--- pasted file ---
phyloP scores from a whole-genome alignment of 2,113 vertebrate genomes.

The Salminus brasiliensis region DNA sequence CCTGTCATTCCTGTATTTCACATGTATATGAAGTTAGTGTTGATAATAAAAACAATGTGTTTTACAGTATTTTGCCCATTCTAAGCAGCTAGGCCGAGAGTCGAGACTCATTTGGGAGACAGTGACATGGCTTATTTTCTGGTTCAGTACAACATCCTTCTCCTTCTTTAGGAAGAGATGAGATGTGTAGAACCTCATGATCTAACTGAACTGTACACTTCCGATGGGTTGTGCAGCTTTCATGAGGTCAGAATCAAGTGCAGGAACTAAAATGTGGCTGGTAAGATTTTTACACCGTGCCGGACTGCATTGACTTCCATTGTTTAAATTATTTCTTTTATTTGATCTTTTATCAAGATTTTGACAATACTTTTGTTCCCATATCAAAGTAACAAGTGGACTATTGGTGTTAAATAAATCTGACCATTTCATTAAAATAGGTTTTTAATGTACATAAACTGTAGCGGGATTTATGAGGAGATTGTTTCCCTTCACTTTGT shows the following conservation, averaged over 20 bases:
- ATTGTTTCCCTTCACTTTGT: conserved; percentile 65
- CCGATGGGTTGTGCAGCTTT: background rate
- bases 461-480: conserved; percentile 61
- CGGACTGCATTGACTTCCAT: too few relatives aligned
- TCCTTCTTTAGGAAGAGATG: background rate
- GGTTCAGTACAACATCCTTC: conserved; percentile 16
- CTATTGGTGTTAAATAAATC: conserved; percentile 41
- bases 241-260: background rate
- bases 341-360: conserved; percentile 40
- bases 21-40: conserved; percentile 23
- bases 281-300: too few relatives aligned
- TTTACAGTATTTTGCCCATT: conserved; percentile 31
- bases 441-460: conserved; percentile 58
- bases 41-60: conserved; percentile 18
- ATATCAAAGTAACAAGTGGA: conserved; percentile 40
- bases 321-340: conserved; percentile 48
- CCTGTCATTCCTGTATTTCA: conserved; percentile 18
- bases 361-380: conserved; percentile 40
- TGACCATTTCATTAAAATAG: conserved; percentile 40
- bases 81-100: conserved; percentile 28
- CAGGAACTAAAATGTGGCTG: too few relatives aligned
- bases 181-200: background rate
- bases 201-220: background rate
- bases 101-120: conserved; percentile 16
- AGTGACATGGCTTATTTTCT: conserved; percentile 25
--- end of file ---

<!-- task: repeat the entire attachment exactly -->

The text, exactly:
phyloP scores from a whole-genome alignment of 2,113 vertebrate genomes.

The Salminus brasiliensis region DNA sequence CCTGTCATTCCTGTATTTCACATGTATATGAAGTTAGTGTTGATAATAAAAACAATGTGTTTTACAGTATTTTGCCCATTCTAAGCAGCTAGGCCGAGAGTCGAGACTCATTTGGGAGACAGTGACATGGCTTATTTTCTGGTTCAGTACAACATCCTTCTCCTTCTTTAGGAAGAGATGAGATGTGTAGAACCTCATGATCTAACTGAACTGTACACTTCCGATGGGTTGTGCAGCTTTCATGAGGTCAGAATCAAGTGCAGGAACTAAAATGTGGCTGGTAAGATTTTTACACCGTGCCGGACTGCATTGACTTCCATTGTTTAAATTATTTCTTTTATTTGATCTTTTATCAAGATTTTGACAATACTTTTGTTCCCATATCAAAGTAACAAGTGGACTATTGGTGTTAAATAAATCTGACCATTTCATTAAAATAGGTTTTTAATGTACATAAACTGTAGCGGGATTTATGAGGAGATTGTTTCCCTTCACTTTGT shows the following conservation, averaged over 20 bases:
- ATTGTTTCCCTTCACTTTGT: conserved; percentile 65
- CCGATGGGTTGTGCAGCTTT: background rate
- bases 461-480: conserved; percentile 61
- CGGACTGCATTGACTTCCAT: too few relatives aligned
- TCCTTCTTTAGGAAGAGATG: background rate
- GGTTCAGTACAACATCCTTC: conserved; percentile 16
- CTATTGGTGTTAAATAAATC: conserved; percentile 41
- bases 241-260: background rate
- bases 341-360: conserved; percentile 40
- bases 21-40: conserved; percentile 23
- bases 281-300: too few relatives aligned
- TTTACAGTATTTTGCCCATT: conserved; percentile 31
- bases 441-460: conserved; percentile 58
- bases 41-60: conserved; percentile 18
- ATATCAAAGTAACAAGTGGA: conserved; percentile 40
- bases 321-340: conserved; percentile 48
- CCTGTCATTCCTGTATTTCA: conserved; percentile 18
- bases 361-380: conserved; percentile 40
- TGACCATTTCATTAAAATAG: conserved; percentile 40
- bases 81-100: conserved; percentile 28
- CAGGAACTAAAATGTGGCTG: too few relatives aligned
- bases 181-200: background rate
- bases 201-220: background rate
- bases 101-120: conserved; percentile 16
- AGTGACATGGCTTATTTTCT: conserved; percentile 25